The new South African avocado season has started with small shipments which are due to arrive in Europe this week.
South Africa’s avocado exports are likely to be down this year, following a record crop in the previous season.
The drop in volumes is attributed to an off-season which normally happens the year after a bumper harvest.
Subtrop’s Derek Donkin says the early forecast for total shipments in 2015 is 13.5m 4kg cartons, compared with last year when the industry exported 15m cartons.
“It is a drop of around 10 per cent,” says Donkin. “This is probably less of a percentage drop in an off-season than one would normally expect and is due mainly to new orchards coming into production.”
Only two containers will arrive this week, but according to Donkin these will increase considerably from next week onwards.
The new orchards he referred to are mostly located in the heartland of South Africa’s avocado industry, the region around Tzaneen, while new plantings have also occurred in Mpumalanga and KwaZulu-Natal. Donkin says there is also an increase in production in the Southern Cape region, but the fruit from this region is primarily aimed at supplying the late South African market.
“Traditionally avocados are imported during the period from November to February and growers in the Southern Cape will supply during this period, which will eventually mean that our growers can supply the local market for 12 months of the year.”
Mr Donkin notes that the trend to increase production of dark skin Hass in continuing. “This year 59 per cent of our exports are expected to be Hass and 41 per cent green skin varieties.”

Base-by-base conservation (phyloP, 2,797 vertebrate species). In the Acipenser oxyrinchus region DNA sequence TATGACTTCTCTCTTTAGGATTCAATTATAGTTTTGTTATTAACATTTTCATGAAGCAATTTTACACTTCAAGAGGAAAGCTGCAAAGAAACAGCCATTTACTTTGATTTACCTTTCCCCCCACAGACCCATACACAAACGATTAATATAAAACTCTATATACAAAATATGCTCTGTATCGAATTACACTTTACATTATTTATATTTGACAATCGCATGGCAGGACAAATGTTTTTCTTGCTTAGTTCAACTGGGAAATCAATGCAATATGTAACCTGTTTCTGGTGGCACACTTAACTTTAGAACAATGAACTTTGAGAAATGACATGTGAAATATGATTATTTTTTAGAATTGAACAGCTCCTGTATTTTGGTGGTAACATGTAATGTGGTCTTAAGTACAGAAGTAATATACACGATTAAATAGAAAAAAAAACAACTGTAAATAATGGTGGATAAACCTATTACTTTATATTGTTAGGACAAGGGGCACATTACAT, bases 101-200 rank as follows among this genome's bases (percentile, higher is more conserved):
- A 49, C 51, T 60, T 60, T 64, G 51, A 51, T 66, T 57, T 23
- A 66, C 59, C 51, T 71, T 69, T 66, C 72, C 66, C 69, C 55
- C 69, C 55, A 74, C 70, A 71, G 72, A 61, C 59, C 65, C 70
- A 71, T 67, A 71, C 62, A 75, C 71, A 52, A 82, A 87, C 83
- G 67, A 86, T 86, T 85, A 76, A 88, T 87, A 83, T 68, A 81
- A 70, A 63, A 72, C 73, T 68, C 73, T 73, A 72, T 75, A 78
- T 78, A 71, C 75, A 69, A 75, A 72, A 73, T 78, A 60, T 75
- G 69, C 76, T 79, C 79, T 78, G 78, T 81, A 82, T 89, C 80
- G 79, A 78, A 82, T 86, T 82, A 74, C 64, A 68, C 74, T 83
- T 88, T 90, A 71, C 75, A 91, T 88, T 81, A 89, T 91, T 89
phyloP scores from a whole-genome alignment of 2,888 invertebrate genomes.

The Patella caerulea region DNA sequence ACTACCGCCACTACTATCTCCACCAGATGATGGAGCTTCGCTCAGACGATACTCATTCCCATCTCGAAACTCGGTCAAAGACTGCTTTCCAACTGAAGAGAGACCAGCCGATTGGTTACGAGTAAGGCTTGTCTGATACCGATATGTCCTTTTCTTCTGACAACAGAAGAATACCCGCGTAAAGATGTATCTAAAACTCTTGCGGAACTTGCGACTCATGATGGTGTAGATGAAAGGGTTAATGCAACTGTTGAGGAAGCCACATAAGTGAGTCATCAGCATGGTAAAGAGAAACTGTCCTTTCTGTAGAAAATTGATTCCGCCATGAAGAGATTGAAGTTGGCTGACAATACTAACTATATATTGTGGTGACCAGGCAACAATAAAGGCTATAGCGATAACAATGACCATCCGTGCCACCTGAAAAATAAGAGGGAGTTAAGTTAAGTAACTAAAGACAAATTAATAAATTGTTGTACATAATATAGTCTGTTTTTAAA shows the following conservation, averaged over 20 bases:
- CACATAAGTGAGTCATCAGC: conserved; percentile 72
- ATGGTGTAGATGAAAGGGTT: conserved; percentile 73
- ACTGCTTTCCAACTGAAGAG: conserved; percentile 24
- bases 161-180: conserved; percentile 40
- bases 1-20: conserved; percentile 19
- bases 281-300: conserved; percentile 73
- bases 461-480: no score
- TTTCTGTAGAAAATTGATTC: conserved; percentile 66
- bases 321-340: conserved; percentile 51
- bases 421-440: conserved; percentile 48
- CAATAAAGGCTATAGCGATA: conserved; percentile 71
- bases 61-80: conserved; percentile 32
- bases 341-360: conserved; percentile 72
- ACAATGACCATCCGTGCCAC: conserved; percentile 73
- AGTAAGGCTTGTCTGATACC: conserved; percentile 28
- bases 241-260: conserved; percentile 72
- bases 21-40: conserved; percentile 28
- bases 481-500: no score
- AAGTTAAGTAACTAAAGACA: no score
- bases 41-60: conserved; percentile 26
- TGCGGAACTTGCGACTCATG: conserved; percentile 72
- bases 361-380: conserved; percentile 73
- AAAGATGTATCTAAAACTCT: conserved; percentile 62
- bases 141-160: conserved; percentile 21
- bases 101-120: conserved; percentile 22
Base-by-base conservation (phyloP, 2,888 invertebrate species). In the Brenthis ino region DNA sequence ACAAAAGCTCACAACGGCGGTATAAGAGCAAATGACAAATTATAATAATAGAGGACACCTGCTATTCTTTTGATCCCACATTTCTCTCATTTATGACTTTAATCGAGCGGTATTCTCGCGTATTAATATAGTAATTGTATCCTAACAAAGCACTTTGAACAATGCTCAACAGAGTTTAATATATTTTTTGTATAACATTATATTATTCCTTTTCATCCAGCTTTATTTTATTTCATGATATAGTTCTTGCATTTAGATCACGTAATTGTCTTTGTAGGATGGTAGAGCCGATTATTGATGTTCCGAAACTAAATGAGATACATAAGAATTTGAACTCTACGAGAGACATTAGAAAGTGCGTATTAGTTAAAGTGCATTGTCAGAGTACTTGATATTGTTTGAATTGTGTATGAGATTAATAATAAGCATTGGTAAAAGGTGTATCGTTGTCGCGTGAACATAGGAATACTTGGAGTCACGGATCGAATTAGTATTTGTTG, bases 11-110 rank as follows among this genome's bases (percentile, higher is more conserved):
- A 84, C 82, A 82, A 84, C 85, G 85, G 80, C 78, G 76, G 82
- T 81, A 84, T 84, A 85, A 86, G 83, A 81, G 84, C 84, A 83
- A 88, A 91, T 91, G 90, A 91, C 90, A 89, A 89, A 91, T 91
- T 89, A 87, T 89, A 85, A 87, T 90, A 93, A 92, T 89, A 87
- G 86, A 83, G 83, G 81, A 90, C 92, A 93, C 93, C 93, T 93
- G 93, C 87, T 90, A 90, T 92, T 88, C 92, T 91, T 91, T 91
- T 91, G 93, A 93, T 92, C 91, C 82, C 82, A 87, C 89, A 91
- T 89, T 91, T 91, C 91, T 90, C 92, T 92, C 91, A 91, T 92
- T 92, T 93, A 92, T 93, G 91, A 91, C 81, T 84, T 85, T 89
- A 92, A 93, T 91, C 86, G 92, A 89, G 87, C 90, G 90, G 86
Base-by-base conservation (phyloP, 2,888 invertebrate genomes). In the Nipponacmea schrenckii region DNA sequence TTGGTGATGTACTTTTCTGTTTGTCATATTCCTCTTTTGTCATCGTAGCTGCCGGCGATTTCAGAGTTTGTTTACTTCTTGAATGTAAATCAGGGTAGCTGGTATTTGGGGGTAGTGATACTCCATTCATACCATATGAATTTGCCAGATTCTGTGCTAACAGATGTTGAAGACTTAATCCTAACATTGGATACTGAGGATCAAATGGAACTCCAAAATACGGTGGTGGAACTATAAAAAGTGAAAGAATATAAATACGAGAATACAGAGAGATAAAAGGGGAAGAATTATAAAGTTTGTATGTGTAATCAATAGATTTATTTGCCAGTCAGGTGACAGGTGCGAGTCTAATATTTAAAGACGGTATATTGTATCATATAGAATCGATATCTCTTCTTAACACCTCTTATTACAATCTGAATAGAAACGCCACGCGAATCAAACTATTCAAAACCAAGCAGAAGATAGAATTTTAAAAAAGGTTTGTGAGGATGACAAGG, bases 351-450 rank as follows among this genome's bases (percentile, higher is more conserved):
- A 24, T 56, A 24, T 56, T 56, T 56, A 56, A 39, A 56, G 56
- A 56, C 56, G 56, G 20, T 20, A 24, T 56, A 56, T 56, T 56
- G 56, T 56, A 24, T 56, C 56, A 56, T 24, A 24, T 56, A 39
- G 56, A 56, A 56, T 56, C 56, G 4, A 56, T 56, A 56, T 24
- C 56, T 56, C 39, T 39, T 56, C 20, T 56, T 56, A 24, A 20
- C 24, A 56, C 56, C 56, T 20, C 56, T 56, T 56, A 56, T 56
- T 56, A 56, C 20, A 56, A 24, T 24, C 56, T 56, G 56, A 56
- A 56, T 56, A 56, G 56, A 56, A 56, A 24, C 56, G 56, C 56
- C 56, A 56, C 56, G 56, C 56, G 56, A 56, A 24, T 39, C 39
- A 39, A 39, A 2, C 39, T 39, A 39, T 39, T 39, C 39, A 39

While the UK and Europe remain South Africa’s most important marketing regions, the local industry is also focusing its attention of gaining access to China. Donkin says there is some progress in negotiations between South Africa and China, but the process is a very slow one.
“Presently the focus from the South African point of view is to get access for pears, where after it will be the turn of avocados,” he explains.
In this respect Subtrop is working within Fruit South Africa, which last year led a delegation to the China Fruit and Vegetable Fair in Beijing. Bonnie Buthelezi, market development manager at Subtrop, says South Africa had an opportunity to meet with Ge Zhirong, president of China Entry-Exit Inspection and Quarantine and Wu Hao, the deputy director Bio Security Division who received the delegation with warm hospitality.
“The outcome of the meeting promised positive results for Fruit SA on protocols and market access for some of the fruit types that are currently not exported to China,” he adds.